A rash of online fraud in New York may have done what Operation Chokehold couldn't
The new policy was first reported to The Consumerist's Laura Northrup by a reader in Brooklyn. In a blog entry posted Sunday afternoon, Northrup suggested that AT&T had found a novel solution to the city's data congestion problems: it had simply stopped selling iPhones to online customers in the metropolitan area. "The phone is not offered to you," a sales rep told Northrup, "because New York is not ready for the iPhone."
In an update later that day, Northrup posted AT&T Public Relations' inscrutable official statement on the matter: "We periodically modify our promotions and distribution channels." That didn't help.
The mystery deepened Sunday evening.
Ma Bell's wireless network is still standing after Friday's grassroots iPhone attack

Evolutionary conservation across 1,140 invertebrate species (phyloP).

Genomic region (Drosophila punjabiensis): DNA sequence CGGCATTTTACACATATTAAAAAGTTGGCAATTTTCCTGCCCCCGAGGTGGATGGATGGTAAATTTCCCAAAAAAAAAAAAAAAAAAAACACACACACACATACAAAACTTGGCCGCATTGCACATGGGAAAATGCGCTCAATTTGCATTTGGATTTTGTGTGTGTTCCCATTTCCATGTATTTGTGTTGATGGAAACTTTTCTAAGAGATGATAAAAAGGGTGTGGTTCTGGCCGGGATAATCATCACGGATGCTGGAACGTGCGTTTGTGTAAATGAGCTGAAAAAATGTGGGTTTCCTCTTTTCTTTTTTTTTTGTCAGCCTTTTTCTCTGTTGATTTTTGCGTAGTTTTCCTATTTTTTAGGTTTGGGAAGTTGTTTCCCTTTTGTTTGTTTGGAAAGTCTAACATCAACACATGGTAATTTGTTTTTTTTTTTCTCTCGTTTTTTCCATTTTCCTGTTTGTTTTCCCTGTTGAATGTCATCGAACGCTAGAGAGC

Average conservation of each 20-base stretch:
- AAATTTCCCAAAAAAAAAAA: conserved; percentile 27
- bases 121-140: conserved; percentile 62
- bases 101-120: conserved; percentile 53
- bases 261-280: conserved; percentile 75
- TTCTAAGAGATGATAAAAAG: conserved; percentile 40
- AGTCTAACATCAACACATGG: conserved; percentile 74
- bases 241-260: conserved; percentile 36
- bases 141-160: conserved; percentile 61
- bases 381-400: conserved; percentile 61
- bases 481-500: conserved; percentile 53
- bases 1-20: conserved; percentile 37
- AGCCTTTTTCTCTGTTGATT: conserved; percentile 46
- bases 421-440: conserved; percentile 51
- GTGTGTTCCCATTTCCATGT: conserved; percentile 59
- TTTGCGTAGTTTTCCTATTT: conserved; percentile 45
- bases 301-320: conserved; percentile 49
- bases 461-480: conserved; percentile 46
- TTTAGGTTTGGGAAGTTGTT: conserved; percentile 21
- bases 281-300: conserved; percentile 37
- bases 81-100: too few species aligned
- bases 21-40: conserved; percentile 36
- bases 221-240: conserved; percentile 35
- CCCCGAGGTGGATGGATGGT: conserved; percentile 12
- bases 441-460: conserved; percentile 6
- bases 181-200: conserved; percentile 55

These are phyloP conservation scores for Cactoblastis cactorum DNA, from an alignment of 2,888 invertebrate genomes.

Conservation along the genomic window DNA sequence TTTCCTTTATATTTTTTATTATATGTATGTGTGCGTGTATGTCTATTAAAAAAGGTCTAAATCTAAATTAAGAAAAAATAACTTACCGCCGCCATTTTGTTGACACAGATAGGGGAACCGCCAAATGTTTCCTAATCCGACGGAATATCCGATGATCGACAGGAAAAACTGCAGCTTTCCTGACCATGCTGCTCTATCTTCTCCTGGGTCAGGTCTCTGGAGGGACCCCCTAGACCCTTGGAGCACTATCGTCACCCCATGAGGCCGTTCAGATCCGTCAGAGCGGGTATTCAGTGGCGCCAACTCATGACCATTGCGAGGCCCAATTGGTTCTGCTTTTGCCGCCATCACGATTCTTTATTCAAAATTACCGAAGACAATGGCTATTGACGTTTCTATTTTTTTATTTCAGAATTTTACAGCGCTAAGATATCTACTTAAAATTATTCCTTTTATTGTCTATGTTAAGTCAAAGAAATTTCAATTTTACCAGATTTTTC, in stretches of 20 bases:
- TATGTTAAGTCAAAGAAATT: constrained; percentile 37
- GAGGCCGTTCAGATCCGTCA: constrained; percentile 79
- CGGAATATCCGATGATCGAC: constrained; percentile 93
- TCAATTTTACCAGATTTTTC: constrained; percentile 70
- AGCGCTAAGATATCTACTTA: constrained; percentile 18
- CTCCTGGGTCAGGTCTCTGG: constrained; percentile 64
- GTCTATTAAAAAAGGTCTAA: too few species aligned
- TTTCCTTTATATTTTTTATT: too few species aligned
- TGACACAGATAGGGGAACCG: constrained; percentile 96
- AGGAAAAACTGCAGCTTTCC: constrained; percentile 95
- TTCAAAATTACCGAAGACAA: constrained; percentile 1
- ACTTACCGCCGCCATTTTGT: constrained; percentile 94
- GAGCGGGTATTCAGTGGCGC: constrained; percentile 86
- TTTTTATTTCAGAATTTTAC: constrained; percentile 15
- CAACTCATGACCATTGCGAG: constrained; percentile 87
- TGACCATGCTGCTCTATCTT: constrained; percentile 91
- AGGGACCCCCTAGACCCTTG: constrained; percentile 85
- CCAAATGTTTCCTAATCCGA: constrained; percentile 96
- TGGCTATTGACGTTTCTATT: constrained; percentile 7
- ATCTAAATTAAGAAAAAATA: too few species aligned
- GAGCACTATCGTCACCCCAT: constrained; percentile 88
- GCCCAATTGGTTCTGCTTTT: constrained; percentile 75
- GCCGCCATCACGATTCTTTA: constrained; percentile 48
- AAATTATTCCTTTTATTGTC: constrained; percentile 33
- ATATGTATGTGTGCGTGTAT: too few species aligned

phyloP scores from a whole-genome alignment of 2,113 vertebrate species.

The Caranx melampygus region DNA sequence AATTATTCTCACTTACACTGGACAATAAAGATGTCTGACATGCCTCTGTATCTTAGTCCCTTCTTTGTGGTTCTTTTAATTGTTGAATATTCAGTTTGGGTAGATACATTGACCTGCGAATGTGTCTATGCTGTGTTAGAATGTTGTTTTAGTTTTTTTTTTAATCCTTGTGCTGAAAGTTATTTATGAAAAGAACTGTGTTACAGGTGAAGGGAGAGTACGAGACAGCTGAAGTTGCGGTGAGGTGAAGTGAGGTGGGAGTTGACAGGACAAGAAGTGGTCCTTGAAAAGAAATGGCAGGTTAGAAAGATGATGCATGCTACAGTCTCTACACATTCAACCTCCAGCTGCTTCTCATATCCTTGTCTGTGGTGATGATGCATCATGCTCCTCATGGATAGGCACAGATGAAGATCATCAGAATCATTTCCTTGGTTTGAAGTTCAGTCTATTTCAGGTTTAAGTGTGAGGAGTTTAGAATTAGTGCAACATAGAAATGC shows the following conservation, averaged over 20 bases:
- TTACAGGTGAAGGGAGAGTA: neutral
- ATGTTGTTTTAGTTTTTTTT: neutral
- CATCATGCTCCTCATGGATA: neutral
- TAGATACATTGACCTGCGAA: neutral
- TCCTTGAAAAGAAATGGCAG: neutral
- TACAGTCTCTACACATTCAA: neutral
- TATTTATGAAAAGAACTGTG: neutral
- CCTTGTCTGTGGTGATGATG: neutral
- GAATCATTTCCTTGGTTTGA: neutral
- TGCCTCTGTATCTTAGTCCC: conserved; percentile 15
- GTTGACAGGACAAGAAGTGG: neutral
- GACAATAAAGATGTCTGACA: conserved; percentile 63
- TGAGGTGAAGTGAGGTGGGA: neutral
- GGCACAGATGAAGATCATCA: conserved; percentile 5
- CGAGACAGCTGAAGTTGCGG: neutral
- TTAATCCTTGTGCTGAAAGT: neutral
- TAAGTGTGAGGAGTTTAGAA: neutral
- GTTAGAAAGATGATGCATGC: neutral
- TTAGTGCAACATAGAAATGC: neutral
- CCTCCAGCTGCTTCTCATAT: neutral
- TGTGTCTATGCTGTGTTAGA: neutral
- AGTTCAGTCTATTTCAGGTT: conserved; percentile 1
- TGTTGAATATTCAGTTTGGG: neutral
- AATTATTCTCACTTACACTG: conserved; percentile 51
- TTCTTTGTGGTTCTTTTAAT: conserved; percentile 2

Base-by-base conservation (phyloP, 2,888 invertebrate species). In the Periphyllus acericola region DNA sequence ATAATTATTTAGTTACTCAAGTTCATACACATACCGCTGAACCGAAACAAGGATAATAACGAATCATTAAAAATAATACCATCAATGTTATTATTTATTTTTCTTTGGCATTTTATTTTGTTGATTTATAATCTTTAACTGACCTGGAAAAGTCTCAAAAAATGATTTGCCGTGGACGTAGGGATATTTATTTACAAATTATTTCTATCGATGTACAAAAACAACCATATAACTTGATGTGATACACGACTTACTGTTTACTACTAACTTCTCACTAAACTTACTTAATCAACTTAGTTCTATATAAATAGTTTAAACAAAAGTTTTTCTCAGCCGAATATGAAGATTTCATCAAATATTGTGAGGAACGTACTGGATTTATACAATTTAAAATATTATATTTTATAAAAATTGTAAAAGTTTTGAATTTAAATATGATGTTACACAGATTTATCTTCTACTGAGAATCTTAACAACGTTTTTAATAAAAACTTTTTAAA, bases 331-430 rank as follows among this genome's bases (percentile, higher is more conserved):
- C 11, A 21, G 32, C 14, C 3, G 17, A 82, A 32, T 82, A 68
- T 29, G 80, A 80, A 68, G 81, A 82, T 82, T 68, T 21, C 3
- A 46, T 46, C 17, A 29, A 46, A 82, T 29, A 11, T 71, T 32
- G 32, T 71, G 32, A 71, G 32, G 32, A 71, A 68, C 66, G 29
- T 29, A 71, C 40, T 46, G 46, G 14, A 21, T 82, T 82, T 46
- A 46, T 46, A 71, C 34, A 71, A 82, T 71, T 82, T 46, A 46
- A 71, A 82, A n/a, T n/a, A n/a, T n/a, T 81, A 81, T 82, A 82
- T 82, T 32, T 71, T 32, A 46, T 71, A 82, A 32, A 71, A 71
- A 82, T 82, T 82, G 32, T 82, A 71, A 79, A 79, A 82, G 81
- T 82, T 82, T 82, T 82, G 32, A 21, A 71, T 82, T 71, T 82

The appointed hour -- Friday, from 12 noon to 1 p.m. PST -- came and went and AT&T's (T) 3G cellular network had not been brought to its knees, despite the best efforts of thousands of Apple (AAPL) iPhone users.
"As far as I can tell, there's been no impact at all," wrote Dan Lyons in The Secret Diary of MOREPhilip Elmer-DeWitt - Dec 18, 2009 4:24 PM ET
A smartphone protest begun as blogger's joke catches fire in the high schools of America
The most interesting thing about Operation Chokehold -- a grassroots denial of service attack against AT&T's (T) data network scheduled for Friday at 12 noon PST (3 p.m. EST) -- may be who has signed on to take part.
You can see their shining faces on Facebook's official Operation Chokehold page, which by Friday morning had attracted MOREPhilip Elmer-DeWitt - Dec 17, 2009 8:34 AM ET
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